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Auto Loan Math: Time Really is Money

Richard Barrington
LoanBiz Columnist

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Article Rating , 4 out of 5 based on 1 votes

Any time a person is paying interest, time is money. People tend to understand that lower interest rates will save them money, but they focus less on the effect that time will have on how much they spend. The simple truth is that the longer it takes to repay borrowed money, the greater the total interest expense on the loan will be. This is something auto loan shoppers should keep in mind when choosing the length of their loan. Auto loans are commonly available in a variety of time periods. People who are drawn to the longer time periods should think twice about how much money this is costing them.

A Few Short Trips in a Car Payment Calculator

A few short trips in a car payment calculator can help clarify the actual interest expense of a loan. Running the same loan amount for periods of two, three, four, five, and six years shows how much the total loan expense increases with each addition of time.

Assuming a car buyer borrows $20,000 at a 7.0% auto loan interest rate, a two-year loan would cost a total of $1,491 in interest expense. Keeping the same principal amount and auto loan interest rate, here is how much borrowing over longer time periods would add to that interest expense:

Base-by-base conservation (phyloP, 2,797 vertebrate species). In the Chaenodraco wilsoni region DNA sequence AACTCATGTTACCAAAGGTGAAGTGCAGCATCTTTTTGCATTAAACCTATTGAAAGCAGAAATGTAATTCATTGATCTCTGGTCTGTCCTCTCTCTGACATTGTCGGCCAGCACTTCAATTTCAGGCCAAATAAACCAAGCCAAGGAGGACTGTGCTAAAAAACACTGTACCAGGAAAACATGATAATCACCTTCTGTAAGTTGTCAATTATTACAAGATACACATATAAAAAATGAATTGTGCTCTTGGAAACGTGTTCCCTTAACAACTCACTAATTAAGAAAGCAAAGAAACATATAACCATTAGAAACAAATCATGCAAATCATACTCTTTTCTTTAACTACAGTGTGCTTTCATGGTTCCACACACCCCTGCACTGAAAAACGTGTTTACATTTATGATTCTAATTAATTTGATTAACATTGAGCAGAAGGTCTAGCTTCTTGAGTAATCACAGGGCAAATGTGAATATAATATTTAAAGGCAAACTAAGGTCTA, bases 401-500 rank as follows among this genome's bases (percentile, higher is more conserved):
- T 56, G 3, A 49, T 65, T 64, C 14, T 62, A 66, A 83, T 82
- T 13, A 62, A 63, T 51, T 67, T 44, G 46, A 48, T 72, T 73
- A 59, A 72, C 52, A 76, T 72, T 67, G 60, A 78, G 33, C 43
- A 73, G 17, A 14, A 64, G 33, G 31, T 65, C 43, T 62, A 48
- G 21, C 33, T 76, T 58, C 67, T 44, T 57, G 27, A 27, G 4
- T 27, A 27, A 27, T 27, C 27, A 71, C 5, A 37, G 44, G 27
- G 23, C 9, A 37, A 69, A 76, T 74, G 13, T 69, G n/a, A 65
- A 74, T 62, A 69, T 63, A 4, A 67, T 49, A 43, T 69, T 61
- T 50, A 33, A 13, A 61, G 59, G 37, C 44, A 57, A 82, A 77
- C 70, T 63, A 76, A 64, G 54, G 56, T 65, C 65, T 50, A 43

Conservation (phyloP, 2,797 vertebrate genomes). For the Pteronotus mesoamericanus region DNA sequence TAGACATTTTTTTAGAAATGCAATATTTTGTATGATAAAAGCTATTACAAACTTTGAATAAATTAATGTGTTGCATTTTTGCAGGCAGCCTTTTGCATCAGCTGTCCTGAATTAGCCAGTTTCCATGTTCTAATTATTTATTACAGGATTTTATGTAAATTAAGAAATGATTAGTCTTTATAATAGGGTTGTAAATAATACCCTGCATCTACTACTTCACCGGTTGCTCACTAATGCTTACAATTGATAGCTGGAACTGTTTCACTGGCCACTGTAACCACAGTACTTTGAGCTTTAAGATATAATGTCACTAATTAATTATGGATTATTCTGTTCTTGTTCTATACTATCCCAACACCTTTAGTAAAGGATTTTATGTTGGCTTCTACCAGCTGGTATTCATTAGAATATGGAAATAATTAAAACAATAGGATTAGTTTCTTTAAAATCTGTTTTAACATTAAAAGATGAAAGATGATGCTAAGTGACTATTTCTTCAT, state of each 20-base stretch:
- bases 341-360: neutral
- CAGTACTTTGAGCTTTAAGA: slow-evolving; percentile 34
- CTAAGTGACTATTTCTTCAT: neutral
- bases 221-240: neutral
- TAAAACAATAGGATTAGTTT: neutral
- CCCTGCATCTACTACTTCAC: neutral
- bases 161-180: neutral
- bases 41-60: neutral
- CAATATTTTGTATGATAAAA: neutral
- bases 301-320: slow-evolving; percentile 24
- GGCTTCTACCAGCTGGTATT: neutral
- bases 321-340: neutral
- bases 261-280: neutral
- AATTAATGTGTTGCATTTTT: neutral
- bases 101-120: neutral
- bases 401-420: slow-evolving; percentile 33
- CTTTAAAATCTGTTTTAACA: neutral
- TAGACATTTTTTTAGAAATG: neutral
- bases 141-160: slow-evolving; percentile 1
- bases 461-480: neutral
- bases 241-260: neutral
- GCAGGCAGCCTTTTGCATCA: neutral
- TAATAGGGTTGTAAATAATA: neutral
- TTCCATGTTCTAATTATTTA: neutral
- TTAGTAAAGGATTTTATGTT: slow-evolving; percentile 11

• Moving from two to three years would add $740
  • Moving from three to four years would add another $757
  • Moving from four to five years would add another $773
  • Moving from five to six years would add another $790

Note that additional years not only add interest expense, but each successive year adds a greater amount. This is because of the compounding effect of interest over time. In total, a six year auto loan would have more that triple the interest expense of a two-year loan.

The above figures actually understate the increase in interest expense with time, since the auto loan interest rate would typically be higher for longer-term loans.   

Redefining Affordability

Naturally, people are drawn to the longer time periods because they lower monthly payments by spreading the loan over a longer period of time. However, instead of defining affordability simply by the size of the monthly payments, borrowers would do well to run a few different time periods in a car payment calculator. The results would show that lowering the monthly payment actually costs them more in the long run.

Looking at an auto loan this way might change how borrowers define what they can afford. After all, the less interest expense they pay, the more purchasing power they will have in the future.   

Source:
MSN Autos


About the Author
Richard Barrington is a freelance writer and novelist who previously spent over twenty years as an investment industry executive.

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